Daniel ("Danny") Wilhelmus Maria Nelissen (born 10 November 1970 in Sittard, Netherlands) is a Dutch former professional road bicycle racer and former sports commentator at Eurosport. He won the 1995 amateur world championship and was named Dutch Sportsman of the year. He was the nephew of cycling commentator Jean Nelissen.
|Full name||Daniel Wilhelmus Maria Nelissen|
|Born||November 10, 1970|
|1998||home–Jack & Jones|
He started his professional career in 1990 with PDM, for which he won his first professional race, the Grand Prix de Wallonie, in 1992. In 1994, while riding for the Dutch TVM team, he developed heart rhythm impairments and returned to ride at amateur level.
The following year in Colombia he won the amateur world championship. He was the last amateur world champion, the UCI replacing the race with a youth competition in 1996. The triumph lead to Nelissen being voted as 1995 Dutch Sportsman of the year. According to Nelissen, his use of a power meter was key to his win: he claimed that he was one of the few riders "(who) had them and knew what they could do" at that time, alongside Greg LeMond and Jonathan Vaughters. All three riders shared the same coach, Adrie Van Diemen. He prepared for the race by tackling the hardest climb on the finishing circuit in a variety of ways to find the tactic which would enable him to complete the climb fastest, settling on riding it at a steady tempo. During the race he was able to use this tactic to catch up to the other riders in the winning break after being dropped by them at the start of the climb. He made his winning break just over a lap from the finish, attacking on a descent and soloing to the finish.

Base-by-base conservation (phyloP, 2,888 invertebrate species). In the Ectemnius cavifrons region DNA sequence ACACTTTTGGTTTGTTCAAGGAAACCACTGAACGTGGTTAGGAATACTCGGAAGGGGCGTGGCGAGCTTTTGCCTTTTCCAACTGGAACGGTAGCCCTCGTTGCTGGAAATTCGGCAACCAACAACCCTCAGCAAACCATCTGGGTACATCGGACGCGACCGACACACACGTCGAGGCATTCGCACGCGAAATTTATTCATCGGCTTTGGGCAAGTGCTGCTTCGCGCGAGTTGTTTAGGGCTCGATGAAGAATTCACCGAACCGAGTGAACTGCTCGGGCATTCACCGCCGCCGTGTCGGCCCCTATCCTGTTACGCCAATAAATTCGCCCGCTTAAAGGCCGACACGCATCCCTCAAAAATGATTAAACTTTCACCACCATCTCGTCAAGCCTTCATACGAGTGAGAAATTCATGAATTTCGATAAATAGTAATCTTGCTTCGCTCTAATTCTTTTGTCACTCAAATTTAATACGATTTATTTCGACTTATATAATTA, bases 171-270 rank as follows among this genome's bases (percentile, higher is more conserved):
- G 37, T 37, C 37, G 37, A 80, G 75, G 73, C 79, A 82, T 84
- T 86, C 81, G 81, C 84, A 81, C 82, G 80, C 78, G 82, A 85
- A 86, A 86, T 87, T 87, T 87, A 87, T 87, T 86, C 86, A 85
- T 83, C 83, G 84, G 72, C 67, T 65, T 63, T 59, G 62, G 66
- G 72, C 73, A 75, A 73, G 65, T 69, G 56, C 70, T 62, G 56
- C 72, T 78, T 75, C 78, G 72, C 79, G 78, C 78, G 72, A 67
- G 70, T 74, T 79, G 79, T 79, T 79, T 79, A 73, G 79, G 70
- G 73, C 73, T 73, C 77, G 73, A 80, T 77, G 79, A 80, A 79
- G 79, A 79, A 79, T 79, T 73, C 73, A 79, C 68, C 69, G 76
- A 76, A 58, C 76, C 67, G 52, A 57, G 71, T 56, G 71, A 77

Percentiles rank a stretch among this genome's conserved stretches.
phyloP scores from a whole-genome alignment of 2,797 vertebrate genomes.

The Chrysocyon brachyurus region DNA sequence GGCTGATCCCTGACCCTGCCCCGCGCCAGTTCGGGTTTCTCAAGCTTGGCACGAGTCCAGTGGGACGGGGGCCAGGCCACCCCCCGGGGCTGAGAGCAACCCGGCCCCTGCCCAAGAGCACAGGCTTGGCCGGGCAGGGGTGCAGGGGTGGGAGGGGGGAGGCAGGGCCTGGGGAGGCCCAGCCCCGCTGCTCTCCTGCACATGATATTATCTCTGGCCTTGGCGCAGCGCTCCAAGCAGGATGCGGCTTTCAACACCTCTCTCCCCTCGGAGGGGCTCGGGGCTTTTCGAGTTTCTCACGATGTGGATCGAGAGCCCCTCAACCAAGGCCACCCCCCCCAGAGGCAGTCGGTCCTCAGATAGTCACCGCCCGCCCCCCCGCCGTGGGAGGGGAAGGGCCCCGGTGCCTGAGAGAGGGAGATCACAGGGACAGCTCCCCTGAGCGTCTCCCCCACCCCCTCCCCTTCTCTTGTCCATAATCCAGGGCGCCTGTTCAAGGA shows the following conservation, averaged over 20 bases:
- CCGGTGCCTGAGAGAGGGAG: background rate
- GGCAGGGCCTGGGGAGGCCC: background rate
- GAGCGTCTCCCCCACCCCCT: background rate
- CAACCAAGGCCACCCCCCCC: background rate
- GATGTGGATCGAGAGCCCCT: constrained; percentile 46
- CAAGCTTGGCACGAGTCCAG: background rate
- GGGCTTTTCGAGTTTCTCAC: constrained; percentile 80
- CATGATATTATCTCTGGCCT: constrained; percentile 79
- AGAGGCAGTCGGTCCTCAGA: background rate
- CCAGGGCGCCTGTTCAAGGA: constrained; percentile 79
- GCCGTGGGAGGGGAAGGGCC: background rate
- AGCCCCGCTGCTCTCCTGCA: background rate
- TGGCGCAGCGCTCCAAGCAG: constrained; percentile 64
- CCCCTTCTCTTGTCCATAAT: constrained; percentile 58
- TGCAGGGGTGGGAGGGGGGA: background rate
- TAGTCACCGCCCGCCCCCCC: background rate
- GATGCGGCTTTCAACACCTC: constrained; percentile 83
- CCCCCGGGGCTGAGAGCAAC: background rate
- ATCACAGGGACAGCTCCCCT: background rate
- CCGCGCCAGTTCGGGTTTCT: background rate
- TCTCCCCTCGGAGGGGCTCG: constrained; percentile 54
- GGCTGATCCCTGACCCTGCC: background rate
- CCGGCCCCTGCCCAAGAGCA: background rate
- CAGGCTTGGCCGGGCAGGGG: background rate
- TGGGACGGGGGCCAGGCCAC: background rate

He was brought into the Rabobank team for two years under manager Jan Raas. In the 1996 Tour de France, he wore the polka dot jersey as leader of the mountains classification for a couple of days. Before 1998, he joined the Danish team, Team Home - Jack & Jones (later named Team CSC).
In January 1999, further heart problems brought his retirement at 28.
He is currently the production manager of Dutch Eurosport.
Danny Nelissen was the first Dutch road bicycle racer to admit the use of doping during the years 1996 and 1997. He repeated his confession on Dutch television (RTL7, interview by Wilfred Genee, 21 Jan. 2013).
- 1st Overall Giro di Basilicata
- 1st Prologue Olympia's Tour
- 5th Grand Prix d'Isbergues
- 1st Grand Prix de Wallonie
- 1st Omloop Mandel-Leie-Schelde
- 1st Stage 6 Vuelta a Aragon
- 2nd Overall Etoile de Bessèges
- 3rd Overall Euskal Bizikleta
- 1st Stage 4
- 8th Cholet-Pays de Loire
- 1st Profronde van Heerlen
- 1st Stage 4 Vuelta Asturias
- 3rd Veenendaal–Veenendaal
- 4th Overall Tour de Luxembourg
- 3rd Kampioenschap van Vlaanderen
- 3rd GP Stad Zottegem
- 1st Amateur road race, UCI Road World Championships
- 1st Overall Olympia's Tour
- 1st Stages 8b & 9
- 1st Stage 3 Tour de Wallonie
- 2nd Road race, National Road Championships
- 1st Drielandenomloop
- 2nd Time trial, National Road Championships
- 3rd Overall Teleflex Tour
- 7th Overall Vuelta a Murcia
- 1st Schaal Sels
- 3rd Overall Hessen Rundfahrt
- 1st Stage 3
- 5th Grote Prijs Jef Scherens
Grand Tour general classification results timelineEdit
|Tour de France||130||—||—||84||DNF|
|Vuelta a España||—||—||—||—||94|
- Fotheringham, Alasdair (28 February 2017). "Danny Nelissen: The flying Dutchman who conquered the Andes". cyclingnews.com. Retrieved 28 February 2017.
- Danny Nelissen has decided to retire, CyclingNews, January 6, 1999
- Jules Seegers: Nelissen bekent als eerste Raborenner dopinggebruik in ’96. (Nelissen confesses use of doping in '96 as a member of the RaboBank team) Source: (Website) NRC Handelsblad, 19 Jan. 2013